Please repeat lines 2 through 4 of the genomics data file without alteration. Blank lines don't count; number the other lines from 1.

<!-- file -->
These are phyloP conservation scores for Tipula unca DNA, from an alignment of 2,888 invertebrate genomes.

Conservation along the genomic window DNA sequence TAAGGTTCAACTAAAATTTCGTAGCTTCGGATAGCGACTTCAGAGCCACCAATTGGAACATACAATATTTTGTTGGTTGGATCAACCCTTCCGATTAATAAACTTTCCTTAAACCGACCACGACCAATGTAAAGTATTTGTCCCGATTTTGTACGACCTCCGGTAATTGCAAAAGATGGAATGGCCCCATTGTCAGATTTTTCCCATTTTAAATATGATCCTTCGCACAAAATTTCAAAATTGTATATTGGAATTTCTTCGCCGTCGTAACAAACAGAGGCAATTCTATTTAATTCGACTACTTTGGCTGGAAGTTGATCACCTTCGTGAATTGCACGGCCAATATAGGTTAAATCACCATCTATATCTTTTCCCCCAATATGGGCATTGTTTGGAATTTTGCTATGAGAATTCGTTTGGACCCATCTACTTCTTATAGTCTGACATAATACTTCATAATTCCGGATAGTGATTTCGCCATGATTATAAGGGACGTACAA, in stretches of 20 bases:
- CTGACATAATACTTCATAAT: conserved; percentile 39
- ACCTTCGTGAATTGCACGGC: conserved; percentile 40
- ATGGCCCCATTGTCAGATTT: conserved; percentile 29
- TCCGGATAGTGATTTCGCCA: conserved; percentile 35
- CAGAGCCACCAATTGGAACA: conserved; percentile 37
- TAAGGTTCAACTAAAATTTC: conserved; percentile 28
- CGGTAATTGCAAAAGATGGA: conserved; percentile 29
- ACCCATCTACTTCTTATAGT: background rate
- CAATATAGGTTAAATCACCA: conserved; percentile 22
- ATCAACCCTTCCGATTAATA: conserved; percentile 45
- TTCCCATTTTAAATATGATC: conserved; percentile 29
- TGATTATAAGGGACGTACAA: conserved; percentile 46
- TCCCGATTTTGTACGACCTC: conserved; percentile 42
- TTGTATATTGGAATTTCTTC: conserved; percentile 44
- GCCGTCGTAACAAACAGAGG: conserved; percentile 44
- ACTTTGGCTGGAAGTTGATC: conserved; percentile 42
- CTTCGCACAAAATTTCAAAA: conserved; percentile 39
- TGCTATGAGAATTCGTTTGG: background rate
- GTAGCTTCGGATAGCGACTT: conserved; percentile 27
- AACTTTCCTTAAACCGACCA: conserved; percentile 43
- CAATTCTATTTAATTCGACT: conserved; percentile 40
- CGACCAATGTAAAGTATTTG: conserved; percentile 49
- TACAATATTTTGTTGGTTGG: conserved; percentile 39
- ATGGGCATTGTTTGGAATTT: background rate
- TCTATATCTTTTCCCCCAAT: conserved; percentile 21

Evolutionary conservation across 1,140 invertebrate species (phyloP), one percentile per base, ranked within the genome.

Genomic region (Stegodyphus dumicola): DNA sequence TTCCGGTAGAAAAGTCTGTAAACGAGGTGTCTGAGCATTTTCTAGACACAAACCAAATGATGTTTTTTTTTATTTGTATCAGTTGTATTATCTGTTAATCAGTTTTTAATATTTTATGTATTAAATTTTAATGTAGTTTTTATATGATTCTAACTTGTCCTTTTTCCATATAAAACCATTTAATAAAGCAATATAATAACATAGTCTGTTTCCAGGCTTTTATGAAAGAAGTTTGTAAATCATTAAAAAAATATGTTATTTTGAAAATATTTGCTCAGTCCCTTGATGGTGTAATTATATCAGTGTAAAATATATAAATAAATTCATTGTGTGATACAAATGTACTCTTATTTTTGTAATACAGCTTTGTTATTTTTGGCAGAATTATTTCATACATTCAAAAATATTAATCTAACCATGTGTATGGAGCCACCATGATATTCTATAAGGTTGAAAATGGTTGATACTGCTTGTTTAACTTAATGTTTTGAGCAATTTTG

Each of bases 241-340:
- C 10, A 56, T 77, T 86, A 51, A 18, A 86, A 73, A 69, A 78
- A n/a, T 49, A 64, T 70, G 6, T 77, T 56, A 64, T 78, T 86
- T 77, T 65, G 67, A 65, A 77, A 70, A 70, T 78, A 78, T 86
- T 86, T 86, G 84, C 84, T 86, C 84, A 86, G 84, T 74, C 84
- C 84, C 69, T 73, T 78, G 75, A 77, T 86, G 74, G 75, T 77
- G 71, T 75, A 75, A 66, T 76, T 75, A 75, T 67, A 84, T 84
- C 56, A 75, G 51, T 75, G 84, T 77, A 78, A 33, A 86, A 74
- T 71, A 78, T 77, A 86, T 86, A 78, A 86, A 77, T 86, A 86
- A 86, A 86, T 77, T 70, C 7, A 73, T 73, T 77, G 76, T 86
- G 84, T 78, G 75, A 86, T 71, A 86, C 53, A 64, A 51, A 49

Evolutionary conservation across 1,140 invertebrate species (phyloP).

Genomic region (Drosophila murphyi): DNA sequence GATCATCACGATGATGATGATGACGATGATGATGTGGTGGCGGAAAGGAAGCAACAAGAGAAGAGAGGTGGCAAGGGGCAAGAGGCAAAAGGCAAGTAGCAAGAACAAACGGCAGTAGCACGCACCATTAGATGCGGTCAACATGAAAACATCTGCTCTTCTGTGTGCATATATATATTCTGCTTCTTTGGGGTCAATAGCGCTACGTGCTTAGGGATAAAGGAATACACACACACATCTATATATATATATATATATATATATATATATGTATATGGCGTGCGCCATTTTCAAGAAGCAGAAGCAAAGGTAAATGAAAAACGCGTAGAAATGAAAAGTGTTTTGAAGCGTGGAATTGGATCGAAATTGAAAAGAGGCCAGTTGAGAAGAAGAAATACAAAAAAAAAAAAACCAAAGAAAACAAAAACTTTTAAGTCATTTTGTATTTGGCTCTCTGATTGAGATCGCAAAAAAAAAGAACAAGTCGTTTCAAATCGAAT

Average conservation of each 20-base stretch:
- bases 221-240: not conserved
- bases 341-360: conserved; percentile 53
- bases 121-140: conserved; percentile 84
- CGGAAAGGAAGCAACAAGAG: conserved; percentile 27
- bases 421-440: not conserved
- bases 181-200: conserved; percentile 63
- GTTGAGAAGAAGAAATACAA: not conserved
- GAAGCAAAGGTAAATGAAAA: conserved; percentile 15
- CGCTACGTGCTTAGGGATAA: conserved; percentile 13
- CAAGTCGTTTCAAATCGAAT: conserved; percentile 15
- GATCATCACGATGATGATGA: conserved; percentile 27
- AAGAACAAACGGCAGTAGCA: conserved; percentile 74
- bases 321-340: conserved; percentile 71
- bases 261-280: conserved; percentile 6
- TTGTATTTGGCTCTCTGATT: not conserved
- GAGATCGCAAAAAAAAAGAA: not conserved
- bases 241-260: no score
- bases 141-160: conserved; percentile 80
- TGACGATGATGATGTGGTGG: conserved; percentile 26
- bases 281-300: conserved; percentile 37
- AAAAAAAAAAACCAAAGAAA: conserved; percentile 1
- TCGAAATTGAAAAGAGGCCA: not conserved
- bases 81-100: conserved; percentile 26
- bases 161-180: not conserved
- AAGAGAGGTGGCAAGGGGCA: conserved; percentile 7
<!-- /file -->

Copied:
Conservation along the genomic window DNA sequence TAAGGTTCAACTAAAATTTCGTAGCTTCGGATAGCGACTTCAGAGCCACCAATTGGAACATACAATATTTTGTTGGTTGGATCAACCCTTCCGATTAATAAACTTTCCTTAAACCGACCACGACCAATGTAAAGTATTTGTCCCGATTTTGTACGACCTCCGGTAATTGCAAAAGATGGAATGGCCCCATTGTCAGATTTTTCCCATTTTAAATATGATCCTTCGCACAAAATTTCAAAATTGTATATTGGAATTTCTTCGCCGTCGTAACAAACAGAGGCAATTCTATTTAATTCGACTACTTTGGCTGGAAGTTGATCACCTTCGTGAATTGCACGGCCAATATAGGTTAAATCACCATCTATATCTTTTCCCCCAATATGGGCATTGTTTGGAATTTTGCTATGAGAATTCGTTTGGACCCATCTACTTCTTATAGTCTGACATAATACTTCATAATTCCGGATAGTGATTTCGCCATGATTATAAGGGACGTACAA, in stretches of 20 bases:
- CTGACATAATACTTCATAAT: conserved; percentile 39
- ACCTTCGTGAATTGCACGGC: conserved; percentile 40